I am. As you may or may not know or care, I once had 265,194 imaginary Facebook followers. I checked in on them on Friday, December 16, at 2:28 p.m. and all seemed well. Tragically, one day later, they were gone.
Saturday morning, I woke up early and made coffee, confident that my tribe of imaginary followers had grown by the thousands during the night. I was even thinking of having a contest to let my readers guess when I would reach half a million. After checking the news on my computer, I reached for my phone for my Facebook follower fix.
At first, I didn’t believe it. Not one FB follower! I kept refreshing the website, expecting them to be there for me. Not having a Facebook account had lulled me into thinking I would always be popular on Facebook. When they weren’t there, I wailed, “Why me?” When that brought no response from my husband, I wailed louder. He, however, is used to my wailing and didn’t even look up from his laptop.
Crushed by the loss, I called out in my most anguished voice, “The whole world is against me!” At this point, my husband looked up from his apparently-more-interesting-than-me laptop and pointed out that most of the smaller countries are neutral, so my statement was not technically true. He may have meant well, but I was not going to let logic or reason cheat me out of my imaginary sorrow.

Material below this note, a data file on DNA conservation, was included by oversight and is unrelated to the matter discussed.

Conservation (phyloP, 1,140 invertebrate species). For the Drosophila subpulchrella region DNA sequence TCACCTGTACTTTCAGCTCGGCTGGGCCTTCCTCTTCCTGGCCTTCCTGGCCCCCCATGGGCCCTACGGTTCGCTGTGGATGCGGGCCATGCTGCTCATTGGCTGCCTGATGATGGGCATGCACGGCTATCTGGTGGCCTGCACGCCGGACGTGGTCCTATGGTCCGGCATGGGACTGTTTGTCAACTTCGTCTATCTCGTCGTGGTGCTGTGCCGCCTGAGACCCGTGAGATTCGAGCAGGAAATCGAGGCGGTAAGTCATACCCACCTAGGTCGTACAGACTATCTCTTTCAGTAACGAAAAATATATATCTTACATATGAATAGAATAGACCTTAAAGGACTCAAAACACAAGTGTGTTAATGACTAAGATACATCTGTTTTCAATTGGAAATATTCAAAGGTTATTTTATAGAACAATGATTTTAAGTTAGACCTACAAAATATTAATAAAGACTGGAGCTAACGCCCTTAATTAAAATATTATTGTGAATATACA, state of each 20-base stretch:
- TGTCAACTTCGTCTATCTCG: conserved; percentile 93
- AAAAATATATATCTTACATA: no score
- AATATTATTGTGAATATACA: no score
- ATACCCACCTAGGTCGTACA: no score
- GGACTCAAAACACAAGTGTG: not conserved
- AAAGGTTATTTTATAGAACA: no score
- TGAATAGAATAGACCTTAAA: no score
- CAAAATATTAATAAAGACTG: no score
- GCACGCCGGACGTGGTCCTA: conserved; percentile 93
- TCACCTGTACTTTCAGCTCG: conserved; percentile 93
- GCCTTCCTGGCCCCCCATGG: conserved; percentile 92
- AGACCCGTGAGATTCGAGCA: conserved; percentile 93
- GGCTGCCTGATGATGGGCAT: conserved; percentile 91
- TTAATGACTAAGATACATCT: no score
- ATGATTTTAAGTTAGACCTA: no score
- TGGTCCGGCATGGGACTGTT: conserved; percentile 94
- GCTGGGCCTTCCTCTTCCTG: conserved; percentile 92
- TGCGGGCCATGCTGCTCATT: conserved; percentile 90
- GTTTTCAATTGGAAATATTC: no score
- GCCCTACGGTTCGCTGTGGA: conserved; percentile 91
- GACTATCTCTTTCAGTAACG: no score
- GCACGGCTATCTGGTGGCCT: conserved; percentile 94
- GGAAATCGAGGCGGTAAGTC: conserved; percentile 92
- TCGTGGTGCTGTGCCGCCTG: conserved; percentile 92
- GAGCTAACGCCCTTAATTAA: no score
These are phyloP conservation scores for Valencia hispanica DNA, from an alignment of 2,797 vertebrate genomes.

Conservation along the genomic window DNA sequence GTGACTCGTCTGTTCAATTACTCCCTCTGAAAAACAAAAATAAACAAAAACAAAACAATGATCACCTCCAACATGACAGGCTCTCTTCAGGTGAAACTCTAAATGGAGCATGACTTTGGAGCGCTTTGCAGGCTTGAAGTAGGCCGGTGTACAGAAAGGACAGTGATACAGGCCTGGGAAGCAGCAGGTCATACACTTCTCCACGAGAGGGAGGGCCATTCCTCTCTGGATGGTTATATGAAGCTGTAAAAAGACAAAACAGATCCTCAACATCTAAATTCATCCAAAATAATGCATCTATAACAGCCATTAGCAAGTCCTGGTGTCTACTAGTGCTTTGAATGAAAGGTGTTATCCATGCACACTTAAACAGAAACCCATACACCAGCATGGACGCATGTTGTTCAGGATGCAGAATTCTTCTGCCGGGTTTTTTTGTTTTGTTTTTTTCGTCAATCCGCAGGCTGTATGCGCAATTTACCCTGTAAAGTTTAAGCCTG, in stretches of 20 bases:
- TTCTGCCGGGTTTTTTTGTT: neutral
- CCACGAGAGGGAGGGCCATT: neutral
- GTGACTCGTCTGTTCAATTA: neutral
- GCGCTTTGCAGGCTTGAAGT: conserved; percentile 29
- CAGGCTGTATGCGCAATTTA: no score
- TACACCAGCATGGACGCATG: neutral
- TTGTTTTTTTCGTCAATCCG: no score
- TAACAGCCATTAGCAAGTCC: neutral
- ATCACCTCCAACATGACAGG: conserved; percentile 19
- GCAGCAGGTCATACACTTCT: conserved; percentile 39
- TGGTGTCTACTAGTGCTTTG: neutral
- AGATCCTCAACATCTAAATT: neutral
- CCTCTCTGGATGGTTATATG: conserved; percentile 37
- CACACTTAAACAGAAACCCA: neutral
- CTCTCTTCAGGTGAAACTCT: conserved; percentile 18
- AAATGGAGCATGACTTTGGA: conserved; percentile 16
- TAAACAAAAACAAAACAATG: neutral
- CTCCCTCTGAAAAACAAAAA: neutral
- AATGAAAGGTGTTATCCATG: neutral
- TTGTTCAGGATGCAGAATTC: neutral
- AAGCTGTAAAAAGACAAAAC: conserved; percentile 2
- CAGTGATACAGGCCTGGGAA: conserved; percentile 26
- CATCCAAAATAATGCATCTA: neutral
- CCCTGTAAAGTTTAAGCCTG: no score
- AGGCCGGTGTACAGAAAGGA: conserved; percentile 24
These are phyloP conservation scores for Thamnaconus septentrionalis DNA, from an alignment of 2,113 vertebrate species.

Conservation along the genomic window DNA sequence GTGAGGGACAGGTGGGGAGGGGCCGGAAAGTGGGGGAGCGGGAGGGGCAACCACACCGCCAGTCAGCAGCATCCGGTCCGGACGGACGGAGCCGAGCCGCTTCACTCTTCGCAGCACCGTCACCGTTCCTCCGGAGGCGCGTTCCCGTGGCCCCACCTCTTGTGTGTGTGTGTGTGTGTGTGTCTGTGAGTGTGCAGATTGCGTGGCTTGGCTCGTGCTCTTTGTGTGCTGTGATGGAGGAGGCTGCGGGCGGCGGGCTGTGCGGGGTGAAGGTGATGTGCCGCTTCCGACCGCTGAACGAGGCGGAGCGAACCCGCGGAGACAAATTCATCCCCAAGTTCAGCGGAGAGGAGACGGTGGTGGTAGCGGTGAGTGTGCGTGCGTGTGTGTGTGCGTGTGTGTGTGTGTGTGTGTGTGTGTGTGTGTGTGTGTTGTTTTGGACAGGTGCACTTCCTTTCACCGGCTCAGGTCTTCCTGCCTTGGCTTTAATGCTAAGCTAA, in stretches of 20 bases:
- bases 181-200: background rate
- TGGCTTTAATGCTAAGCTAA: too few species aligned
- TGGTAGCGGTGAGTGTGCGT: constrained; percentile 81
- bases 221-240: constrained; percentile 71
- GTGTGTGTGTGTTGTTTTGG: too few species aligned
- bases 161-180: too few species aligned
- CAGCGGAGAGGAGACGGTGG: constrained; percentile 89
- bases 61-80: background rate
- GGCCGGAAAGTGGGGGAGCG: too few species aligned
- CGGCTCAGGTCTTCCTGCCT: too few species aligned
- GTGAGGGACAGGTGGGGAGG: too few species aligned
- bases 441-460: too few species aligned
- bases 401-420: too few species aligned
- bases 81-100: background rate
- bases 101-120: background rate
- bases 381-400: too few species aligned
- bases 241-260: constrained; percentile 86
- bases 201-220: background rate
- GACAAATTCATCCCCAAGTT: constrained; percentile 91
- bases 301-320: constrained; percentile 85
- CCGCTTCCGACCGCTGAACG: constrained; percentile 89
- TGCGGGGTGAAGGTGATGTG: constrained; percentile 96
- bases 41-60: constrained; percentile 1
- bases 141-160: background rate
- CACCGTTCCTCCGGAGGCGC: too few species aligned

Normally I do not eat chocolate early in the day nor do I recommend it. That is a slippery slope, friends, a dark chocolaty slope, almost bitter but still sweet, with extra chocolate drizzle on top. However, the magnitude of grief from losing that many imaginary followers drove me straight to the box of chocolate truffles that my husband bought for our anniversary. That plus another cup of coffee assuaged my pain, and I was able to move on. I did inform my husband that I might not be able to do any dishes on Saturday. Or cook. I still needed time (and chocolate) before I could look at my site stats again.
Losing over a quarter of a million followers isn’t easy; however, when they are imaginary, it is easier than I imagined.
I’m over them now. I know they’re out there, pretending to be friends with someone else. If you see them, say “hi,” and tell them I miss them.